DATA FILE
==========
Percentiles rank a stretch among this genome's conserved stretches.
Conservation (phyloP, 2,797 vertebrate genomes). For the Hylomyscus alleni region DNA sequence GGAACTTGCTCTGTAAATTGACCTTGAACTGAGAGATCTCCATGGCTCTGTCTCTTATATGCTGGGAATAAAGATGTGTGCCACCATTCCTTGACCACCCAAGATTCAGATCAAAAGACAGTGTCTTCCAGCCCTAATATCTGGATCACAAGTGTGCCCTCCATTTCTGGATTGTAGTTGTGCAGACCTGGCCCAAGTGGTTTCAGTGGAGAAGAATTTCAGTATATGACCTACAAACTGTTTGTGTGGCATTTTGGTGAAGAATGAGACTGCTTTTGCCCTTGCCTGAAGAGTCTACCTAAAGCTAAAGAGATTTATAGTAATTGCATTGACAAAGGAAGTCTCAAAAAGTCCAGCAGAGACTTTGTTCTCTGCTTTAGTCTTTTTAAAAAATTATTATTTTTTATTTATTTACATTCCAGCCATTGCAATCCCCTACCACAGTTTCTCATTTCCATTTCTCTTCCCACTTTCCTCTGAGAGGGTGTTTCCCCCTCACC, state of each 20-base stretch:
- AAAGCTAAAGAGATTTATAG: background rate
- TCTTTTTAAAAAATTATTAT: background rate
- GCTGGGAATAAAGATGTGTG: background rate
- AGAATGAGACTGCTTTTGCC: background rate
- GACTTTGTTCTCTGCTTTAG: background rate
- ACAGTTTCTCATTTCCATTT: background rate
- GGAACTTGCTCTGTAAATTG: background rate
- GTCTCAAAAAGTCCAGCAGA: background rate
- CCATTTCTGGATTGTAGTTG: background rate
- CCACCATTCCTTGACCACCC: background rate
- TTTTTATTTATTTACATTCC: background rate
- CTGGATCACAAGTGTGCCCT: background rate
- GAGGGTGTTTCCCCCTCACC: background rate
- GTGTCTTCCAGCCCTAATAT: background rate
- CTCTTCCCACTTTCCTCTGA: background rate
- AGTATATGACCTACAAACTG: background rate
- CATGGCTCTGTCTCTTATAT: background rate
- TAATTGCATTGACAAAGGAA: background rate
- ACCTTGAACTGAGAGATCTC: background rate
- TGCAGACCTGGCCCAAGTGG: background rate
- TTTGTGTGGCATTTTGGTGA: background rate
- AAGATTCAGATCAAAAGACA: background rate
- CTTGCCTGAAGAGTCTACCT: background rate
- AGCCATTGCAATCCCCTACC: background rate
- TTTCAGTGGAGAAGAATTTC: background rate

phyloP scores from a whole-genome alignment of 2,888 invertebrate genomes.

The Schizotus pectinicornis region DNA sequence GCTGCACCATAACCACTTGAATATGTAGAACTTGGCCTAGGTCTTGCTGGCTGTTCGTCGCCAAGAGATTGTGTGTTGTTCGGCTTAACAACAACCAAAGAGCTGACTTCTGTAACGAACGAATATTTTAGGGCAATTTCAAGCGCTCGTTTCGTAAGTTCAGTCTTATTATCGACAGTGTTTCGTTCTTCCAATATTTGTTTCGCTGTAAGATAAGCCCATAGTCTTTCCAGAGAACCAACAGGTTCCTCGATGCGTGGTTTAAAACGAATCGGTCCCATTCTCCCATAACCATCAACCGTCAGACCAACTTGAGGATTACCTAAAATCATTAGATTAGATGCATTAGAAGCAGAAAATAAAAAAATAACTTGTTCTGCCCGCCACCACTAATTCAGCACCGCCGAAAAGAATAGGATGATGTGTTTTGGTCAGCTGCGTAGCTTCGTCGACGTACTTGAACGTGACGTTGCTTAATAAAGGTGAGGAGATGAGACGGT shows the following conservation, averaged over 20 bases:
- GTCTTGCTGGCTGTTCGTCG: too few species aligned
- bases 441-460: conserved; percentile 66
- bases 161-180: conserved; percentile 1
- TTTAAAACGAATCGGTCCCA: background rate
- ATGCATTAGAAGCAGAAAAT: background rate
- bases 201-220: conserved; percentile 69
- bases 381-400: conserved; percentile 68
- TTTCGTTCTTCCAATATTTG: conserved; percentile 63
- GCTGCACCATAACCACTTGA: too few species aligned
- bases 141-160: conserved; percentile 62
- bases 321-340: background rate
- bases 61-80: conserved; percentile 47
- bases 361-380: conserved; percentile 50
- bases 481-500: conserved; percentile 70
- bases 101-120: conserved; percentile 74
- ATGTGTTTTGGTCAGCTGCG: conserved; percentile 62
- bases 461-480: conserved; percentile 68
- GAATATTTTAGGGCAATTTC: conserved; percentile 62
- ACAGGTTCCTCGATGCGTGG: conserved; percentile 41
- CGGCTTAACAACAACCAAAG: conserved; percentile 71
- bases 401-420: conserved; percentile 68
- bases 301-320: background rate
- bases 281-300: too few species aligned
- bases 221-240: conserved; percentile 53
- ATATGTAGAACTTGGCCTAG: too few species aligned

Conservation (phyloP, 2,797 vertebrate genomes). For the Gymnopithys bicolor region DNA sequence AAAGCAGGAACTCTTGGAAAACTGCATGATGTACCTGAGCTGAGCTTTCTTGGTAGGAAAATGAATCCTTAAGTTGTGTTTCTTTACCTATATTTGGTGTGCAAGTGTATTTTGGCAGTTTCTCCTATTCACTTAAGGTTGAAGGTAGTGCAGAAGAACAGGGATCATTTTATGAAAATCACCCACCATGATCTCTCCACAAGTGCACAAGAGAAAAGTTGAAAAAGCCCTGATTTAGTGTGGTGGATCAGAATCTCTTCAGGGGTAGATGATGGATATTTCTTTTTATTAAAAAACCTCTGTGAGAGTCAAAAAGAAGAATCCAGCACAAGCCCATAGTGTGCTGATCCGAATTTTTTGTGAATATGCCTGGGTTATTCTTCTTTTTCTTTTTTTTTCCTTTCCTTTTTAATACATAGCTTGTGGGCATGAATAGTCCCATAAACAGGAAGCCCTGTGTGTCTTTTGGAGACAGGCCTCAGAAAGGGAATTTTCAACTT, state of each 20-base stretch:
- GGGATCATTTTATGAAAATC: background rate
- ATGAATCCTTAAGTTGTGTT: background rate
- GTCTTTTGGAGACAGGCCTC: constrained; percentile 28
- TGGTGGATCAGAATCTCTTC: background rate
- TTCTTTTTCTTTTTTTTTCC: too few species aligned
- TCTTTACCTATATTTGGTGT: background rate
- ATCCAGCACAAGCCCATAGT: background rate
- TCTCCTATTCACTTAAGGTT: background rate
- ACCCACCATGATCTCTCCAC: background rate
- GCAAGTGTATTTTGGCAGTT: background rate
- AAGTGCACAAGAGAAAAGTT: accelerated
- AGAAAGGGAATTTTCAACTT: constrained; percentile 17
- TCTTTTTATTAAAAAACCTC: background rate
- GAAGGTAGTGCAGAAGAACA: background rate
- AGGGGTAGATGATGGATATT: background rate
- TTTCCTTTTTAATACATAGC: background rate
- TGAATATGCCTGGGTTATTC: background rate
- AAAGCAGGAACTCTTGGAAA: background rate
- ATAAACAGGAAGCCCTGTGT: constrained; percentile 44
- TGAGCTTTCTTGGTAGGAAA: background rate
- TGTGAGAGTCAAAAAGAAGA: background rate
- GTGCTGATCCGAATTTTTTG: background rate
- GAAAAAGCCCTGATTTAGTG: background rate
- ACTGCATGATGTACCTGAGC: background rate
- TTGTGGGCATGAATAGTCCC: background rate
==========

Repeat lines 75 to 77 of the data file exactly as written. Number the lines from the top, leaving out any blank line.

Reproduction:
- TGAGCTTTCTTGGTAGGAAA: background rate
- TGTGAGAGTCAAAAAGAAGA: background rate
- GTGCTGATCCGAATTTTTTG: background rate